While driving, Hollister spots a pair of black cockatoos soaring above us and tells me a sighting of these birds brings rain. Laughing it off as an old wives’ tale, I am dumbfounded when a storm rolls in just as we arrive in Freycinet. Hollister had planned to show me the Hazards – pink-tinted granite mountains that are now shrouded in a cloudy mist. Fortunately, from a lookout point, I steal a glance at Wineglass Bay – a much-photographed crescent of white beach and turquoise waters. The park also offers activities for the adventurous including bush walking, rock climbing, quad biking and kayaking.
The next leg of our journey takes me to the Cradle Mountain-Lake St Clair National Park, which encompasses 161,000 hectares of pristine wilderness and is part of the Tasmanian Wilderness World Heritage Area. We visit Dove Lake first. Known for its picture-perfect beauty, the glacial lake framed by the jagged crags of the imposing Cradle Mountain takes my breath away. The park’s wild landscapes can be explored on foot and among the more popular paths here is the two-hour Dove Lake loop trail.
Farm to table
Blessed with soil so rich and fertile, it is no wonder that a big part of Tasmania is farm country. A true foodie paradise, the island boasts the freshest produce from organically farmed vegetables and fruit to mouthwatering cheeses, meat and seafood. While a new breed of fine dining establishments advertising starred chefs have popped up in recent years, making the most of the island’s beautiful produce, the true heroes of Tassie’s culinary scene are the hardworking farmers and small food business operators who’re devoted to harvesting and plating up only the best produce.
At the Freycinet Marine Farm, I am introduced to Julia Fisher, who runs an unassuming oyster shack on the Freycinet Peninsula. In spite of a listing in the Australian Traveller 2012, there’s nothing froufrou about this place and the setup is simple with just a small kitchen and picnic tables on the deck. Fisher tells me that farm gate produce is something she is passionate about. “We don’t want to change our concept or add complicated dishes. It’s all about doing justice to the oysters and mussels that we harvest daily – simple and fresh flavours.” I wholeheartedly agree as I savour freshly-shucked oysters.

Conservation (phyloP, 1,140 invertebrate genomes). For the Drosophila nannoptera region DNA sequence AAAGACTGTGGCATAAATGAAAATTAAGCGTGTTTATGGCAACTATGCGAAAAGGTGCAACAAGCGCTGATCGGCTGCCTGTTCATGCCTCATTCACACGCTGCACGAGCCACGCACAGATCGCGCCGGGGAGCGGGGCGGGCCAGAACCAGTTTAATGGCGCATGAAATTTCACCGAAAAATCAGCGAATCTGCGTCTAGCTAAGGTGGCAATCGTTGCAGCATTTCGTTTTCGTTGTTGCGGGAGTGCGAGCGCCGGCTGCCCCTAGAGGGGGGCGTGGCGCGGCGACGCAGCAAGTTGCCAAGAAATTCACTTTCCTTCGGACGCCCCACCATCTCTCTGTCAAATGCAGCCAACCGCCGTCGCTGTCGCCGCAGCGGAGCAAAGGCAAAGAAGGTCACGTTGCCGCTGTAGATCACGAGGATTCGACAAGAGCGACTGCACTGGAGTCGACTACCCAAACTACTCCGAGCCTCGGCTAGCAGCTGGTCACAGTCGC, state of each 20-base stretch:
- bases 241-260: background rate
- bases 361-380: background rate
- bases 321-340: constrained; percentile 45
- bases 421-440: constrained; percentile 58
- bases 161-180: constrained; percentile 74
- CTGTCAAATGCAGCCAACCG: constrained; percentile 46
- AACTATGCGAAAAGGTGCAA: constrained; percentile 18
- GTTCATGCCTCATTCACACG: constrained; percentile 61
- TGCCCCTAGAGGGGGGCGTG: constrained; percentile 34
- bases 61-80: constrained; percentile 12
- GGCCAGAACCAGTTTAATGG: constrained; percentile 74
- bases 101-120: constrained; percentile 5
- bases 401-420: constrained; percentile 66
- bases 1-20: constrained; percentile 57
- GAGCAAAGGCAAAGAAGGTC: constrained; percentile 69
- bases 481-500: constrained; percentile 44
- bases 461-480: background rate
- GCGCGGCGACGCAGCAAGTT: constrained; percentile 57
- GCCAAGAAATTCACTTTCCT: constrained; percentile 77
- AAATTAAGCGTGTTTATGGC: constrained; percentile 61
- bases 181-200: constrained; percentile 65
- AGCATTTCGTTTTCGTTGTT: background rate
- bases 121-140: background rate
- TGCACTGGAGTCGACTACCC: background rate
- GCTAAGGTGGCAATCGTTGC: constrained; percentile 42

Also located on the East Coast, Kate’s Berry Farm is a cosy hillside café that offers delectable desserts and comfort food. Run by Kate Bradley, the café has attracted a steady stream of customers just by word of mouth. Originally from Melbourne, Bradley fell in love with the island over 20 years ago and promptly made it her new home. “I just came here, bought a piece of land, built my house and started growing berries,” she says as I bite into a scrumptious berry pie. Starting out by selling jam from home, Bradley’s little business has expanded tremendously but retains its rural charm.
In the small town of Evandale near Launceston, I meet Tim Barbour, the entrepreneur behind Tasmanian Gourmet Sauces Co. Barbour specialises in making all-natural jams, relishes and sauces. “It started out as a hobby business but now we produce 2,000 bottles a day,” he says as I sample strawberry chilli jam and whiskey marmalade. It’s impossible to go hungry in Tasmania as there’s always a little café up the road or a farm where you can sample the creamiest cheese. Even more amazing is the inexhaustible passion of its proprietors who believe in providing only the best for their customers. I leave Tasmania with a heavy heart and vow to return to take in more of the island. Though Tasmania may be literally down under Down Under, its isolation works in its favour, lending the island a unique identity and charm of its own. From its rare natural treasures to its evolving food movement and a new-found urban cool, Tassie is truly the place to be!
GETTING THERE Tasmania is easy to reach with connections from major Australian cities to Hobart and Launceston. AirAsia X flies daily from Kuala Lumpur to Melbourne, Sydney, Gold Coast and Perth. Go to www.airasia.com for details.
The Town of Murals gets its moniker from the beautiful art that adorns the walls of many of the town’s buildings. More than two decades ago, the town was facing the threat of economic decline and decided to commission a series of public murals to attract visitors. Serving as an outdoor gallery that offers a pictorial history of the region, the murals have transformed the town and are worth a detour en route to Cradle Mountain. www.sheffieldmurals.com
Explore the Tamar Valley Wine Route in the heart of northern Tasmania for a taste of some of the _ nest wines on the planet. The cool climate here makes it a hotbed for exquisite wines with a unique taste pro_ le. More than 30 wineries dot the route, so be sure to bring along a designated driver and allocate plenty of time to sample its award winning varieties including sparkling wine, Riesling and Chardonnay. www.tamarvalleywineroute.com.au